IDEAS home Printed from
   My bibliography  Save this article

Capitalism, State Economic Policy and Ecological Footprint: An International Comparative Analysis


  • Ş İlgü Özler

    (Ş İlgü Özler received her Ph.D. in Political Science from University of California, Los Angeles and is now an Assistant Professor of Political Science at State University of New York at New Paltz. Her research focuses on the relationship between civil society, social movements and political parties in Latin America-especially in Mexico and Chile-and also in Turkey. She has published articles in Turkish Studies Journal and in Mexican Studies Journal.)

  • Brian K. Obach

    (Brian Obach received his Ph.D. in Sociology from the University of Wisconsin, Madison in 2000. He is now an Associate Professor of Sociology at the State University of New York at New Paltz. He conducts research on social movements, political economy and the environment. He is the author of Labor and the Environmental Movement: The Quest for Common Ground (2004). He has also published articles in scholarly journals such as Organization and Environment, Social Science Quarterly, and Society and Natural Resources, among others.)


This article examines the relationship between state economic policy and environmental performance. It tests the hypothesis that a greater reliance on free market policies leads to higher levels of resource use and pollution. This issue sits at the heart of much theoretical debate about the role of capitalism in environmental performance. The Economic Freedom Index is used as a measure of the degree to which states adhere to free market policies. Environmental performance is measured through the use of per capita ecological footprint, a measure that accounts for a broad range of resource use and pollution. Pooled time series analysis is used to examine economic policies and environmental performance in 110 countries from the years 1996 to 2003. The results indicate that free market policies are associated with greater ecological degradation, but that not all aspects of capitalism have this negative effect. (c) 2009 by the Massachusetts Institute of Technology.

Suggested Citation

  • Ş İlgü Özler & Brian K. Obach, 2009. "Capitalism, State Economic Policy and Ecological Footprint: An International Comparative Analysis," Global Environmental Politics, MIT Press, vol. 9(1), pages 79-108, February.
  • Handle: RePEc:tpr:glenvp:v:9:y:2009:i:1:p:79-108

    Download full text from publisher

    File URL:
    File Function: link to full text
    Download Restriction: Access to full text is restricted to subscribers.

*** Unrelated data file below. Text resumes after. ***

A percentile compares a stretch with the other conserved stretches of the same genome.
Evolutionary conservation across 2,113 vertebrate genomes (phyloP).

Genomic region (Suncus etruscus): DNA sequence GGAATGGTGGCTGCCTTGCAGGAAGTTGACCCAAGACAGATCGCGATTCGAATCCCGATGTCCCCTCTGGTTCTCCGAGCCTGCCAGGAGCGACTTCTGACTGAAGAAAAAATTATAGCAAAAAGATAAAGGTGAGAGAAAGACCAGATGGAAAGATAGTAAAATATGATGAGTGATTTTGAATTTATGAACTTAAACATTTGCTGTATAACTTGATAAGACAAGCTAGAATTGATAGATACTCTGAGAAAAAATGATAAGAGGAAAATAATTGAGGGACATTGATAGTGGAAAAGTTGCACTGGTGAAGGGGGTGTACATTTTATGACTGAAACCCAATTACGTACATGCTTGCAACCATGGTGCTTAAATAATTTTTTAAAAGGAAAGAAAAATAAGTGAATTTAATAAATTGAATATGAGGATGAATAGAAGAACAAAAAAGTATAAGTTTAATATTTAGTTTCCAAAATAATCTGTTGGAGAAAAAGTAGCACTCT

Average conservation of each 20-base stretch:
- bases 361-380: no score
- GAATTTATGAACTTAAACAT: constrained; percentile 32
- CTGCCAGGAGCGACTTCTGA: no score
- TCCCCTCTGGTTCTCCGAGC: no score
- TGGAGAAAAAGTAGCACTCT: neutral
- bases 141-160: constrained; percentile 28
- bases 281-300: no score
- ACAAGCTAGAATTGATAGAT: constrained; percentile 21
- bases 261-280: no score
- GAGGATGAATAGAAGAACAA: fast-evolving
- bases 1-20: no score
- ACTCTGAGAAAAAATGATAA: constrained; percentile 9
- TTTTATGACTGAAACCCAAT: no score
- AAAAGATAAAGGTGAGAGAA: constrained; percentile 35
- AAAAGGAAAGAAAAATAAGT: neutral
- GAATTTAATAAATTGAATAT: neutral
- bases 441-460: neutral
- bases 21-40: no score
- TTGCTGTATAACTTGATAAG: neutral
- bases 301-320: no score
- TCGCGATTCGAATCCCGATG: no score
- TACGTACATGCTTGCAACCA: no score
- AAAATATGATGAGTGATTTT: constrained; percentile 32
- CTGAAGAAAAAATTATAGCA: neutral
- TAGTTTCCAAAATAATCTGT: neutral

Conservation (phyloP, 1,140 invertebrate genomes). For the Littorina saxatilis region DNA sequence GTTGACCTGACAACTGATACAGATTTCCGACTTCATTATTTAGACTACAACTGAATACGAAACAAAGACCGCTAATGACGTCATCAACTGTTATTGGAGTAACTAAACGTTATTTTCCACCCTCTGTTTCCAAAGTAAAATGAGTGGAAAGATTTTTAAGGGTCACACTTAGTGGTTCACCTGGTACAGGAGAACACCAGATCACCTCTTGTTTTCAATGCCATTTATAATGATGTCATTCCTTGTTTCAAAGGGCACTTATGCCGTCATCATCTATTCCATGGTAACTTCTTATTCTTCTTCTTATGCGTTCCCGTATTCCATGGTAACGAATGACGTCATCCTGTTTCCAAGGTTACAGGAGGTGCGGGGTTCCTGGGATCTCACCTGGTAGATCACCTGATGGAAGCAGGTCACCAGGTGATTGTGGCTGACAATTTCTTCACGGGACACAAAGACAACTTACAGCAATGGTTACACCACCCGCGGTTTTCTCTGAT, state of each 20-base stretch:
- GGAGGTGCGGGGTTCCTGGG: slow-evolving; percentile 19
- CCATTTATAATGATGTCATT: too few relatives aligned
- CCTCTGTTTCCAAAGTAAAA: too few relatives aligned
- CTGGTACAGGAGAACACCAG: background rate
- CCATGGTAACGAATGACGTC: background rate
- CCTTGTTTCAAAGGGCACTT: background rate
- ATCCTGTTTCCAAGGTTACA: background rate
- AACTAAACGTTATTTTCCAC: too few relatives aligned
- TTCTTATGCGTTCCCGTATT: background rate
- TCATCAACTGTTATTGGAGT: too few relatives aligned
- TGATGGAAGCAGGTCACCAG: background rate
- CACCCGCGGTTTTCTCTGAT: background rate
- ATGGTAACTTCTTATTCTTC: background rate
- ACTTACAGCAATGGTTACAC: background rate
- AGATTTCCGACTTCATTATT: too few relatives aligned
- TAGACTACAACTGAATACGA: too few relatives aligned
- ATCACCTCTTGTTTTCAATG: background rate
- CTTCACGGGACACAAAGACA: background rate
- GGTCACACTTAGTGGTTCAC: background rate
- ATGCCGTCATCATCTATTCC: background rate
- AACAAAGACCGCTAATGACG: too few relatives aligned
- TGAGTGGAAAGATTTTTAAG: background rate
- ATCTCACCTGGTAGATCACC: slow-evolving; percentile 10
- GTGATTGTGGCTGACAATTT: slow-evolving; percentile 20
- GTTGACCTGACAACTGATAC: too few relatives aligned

As the access to this document is restricted, you may want to search for a different version of it.


    Citations are extracted by the CitEc Project, subscribe to its RSS feed for this item.

    Cited by:

    1. Sevil Acar & Ahmet Atil Asici, 2015. "Does Income Growth Relocate Ecological Footprint?," Working Papers 938, Economic Research Forum, revised Sep 2015.
    2. Ahmet ATIL ASICI & Sevil ACAR, 2017. "The carbon footprint of countries’ production and imports: an Environmental Kuznets Curve approach," Region et Developpement, Region et Developpement, LEAD, Universite du Sud - Toulon Var, vol. 46, pages 7-19.

    More about this item


    Access and download statistics


    All material on this site has been provided by the respective publishers and authors. You can help correct errors and omissions. When requesting a correction, please mention this item's handle: RePEc:tpr:glenvp:v:9:y:2009:i:1:p:79-108. See general information about how to correct material in RePEc.

    For technical questions regarding this item, or to correct its authors, title, abstract, bibliographic or download information, contact: (Ann Olson). General contact details of provider: .

    If you have authored this item and are not yet registered with RePEc, we encourage you to do it here. This allows to link your profile to this item. It also allows you to accept potential citations to this item that we are uncertain about.

    We have no references for this item. You can help adding them by using this form .

    If you know of missing items citing this one, you can help us creating those links by adding the relevant references in the same way as above, for each refering item. If you are a registered author of this item, you may also want to check the "citations" tab in your RePEc Author Service profile, as there may be some citations waiting for confirmation.

    Please note that corrections may take a couple of weeks to filter through the various RePEc services.

    IDEAS is a RePEc service hosted by the Research Division of the Federal Reserve Bank of St. Louis . RePEc uses bibliographic data supplied by the respective publishers.